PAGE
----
Most peoples’ introduction to the world’s most advanced aircraft ever built came in viewing Die Hard with a Vengeance, the third installment in the "Die Hard" adventures of New York Police Detective John McClane, still the most famous and popular character that Bruce Willis has played. However getting the JSF35 to market is a difficult chore especially with a supply chain that requires manufacturing all over the world. The major manufacturers include Lockheed Martin, Northrop Grumman, Pratt and Whitney and BEA Systems.
Their concerted efforts meet in Fort Worth, Texas, where final assembly of the aircraft takes place. This is the point at which vision becomes reality.
Early in production one such reality came to light when it was determined that the engine was a little too large, using up all the available variation when attaching the fuselage. This reality required the thrust mounts, which are the attachment points for the engine, to be perfectly placed. To accomplish this feat, the assembly of those thrust mounts went from hours to days. The ultimate solution would be to re-engineer the attachment. However, that would take months given the supply chain and reaction times. The short term solution was to rely on craftsmanship.
Craftsmanship has its drawbacks. Even with a highly experienced workforce, some of the most advanced CAD-CAM and work instruction systems installed, the effort still comes down to perfectly executing over 300 individual process steps.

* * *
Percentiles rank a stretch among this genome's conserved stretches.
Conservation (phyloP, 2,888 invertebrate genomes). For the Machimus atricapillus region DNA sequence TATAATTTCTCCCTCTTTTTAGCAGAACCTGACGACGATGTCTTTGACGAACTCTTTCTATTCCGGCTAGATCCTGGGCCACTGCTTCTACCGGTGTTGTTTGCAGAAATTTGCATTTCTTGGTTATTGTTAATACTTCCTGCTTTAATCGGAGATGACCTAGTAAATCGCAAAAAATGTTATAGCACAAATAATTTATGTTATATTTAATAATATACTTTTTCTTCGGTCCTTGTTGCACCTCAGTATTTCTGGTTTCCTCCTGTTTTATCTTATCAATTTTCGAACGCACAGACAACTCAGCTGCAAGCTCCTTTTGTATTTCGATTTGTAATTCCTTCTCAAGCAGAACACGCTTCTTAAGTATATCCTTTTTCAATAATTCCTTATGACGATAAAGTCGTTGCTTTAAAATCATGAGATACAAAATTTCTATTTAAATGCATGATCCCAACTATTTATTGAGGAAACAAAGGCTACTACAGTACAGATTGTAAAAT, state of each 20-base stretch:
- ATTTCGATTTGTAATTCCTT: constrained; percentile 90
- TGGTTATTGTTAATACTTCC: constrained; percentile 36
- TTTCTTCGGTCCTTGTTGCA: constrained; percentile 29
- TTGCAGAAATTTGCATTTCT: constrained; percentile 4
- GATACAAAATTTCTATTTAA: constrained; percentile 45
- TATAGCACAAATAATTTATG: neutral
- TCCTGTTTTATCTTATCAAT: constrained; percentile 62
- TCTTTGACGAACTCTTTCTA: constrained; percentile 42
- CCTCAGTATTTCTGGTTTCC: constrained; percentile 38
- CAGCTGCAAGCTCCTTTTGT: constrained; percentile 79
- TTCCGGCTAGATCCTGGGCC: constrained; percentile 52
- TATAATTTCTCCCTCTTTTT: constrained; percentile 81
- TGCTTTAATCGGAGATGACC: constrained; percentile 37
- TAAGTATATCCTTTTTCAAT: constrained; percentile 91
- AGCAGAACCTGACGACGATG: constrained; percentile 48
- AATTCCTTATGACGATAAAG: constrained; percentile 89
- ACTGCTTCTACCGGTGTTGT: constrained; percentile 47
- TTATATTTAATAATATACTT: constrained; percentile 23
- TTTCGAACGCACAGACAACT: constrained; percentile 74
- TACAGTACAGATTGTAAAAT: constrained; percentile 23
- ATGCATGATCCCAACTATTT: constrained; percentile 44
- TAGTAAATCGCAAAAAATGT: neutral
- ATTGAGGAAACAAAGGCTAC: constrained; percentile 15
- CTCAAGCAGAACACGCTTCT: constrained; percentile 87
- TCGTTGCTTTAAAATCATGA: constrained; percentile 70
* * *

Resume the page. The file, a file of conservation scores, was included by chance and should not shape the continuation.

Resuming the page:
Ed Linhart the vice president of Manufacturing and instrumental in organizing the startup operation of the F35 program, agreed to a pilot program with QCR Corporation to mistake-proof the thrust mount installation. While observing two installations of thrust mount assemblies, which took days to complete, QCR went about configuring their SMART solution (System Monitoring Automated Reasoning Technology). The results were dramatic. The previous installations, which were averaging 3 errors and one omission, went to zero.
The elapsed time required to install went from days to 9 hours. Point-of-Activity verification of requirements associated with all tools, materials, activities and associates was accomplished in real-time. By-products of this effort included real-time where-used information on tools, equipment and materials. The reliance on the craftsman and his variability was diminished due to standardizing the work process and real-time delivery of multimedia guidance and training on hand-held devices. This approach essentially allowed one certified assembler’s experience to guide future assemblers and lessen their dependence upon on-the-job training.
The QCR solution is actually guiding the associate through the work process in real-time, essentially directing instead of accounting for his/her efforts. The published procedure for assuring quality in manufacturing at Lockheed is:
- Ensure the tool is in good working condition
- Ensure the calibration sticker is stamped (QA) current
- Check planning for measurement requirements
- Conduct measurements using the tool correctly
As can be seen, this requires trying harder to be attentive and vigilant on the part of the associate. SMART on the other hand, systematically reminds the associate to address each of these items at the point-of-activity and time of use then provides for verification of the work thereby preventing any omissions and errors. If issues are encountered SMART invokes a collaborative knowledge base of business rules to automatically handle the situation and maintain compliance.
Michael Young, president, QCR Group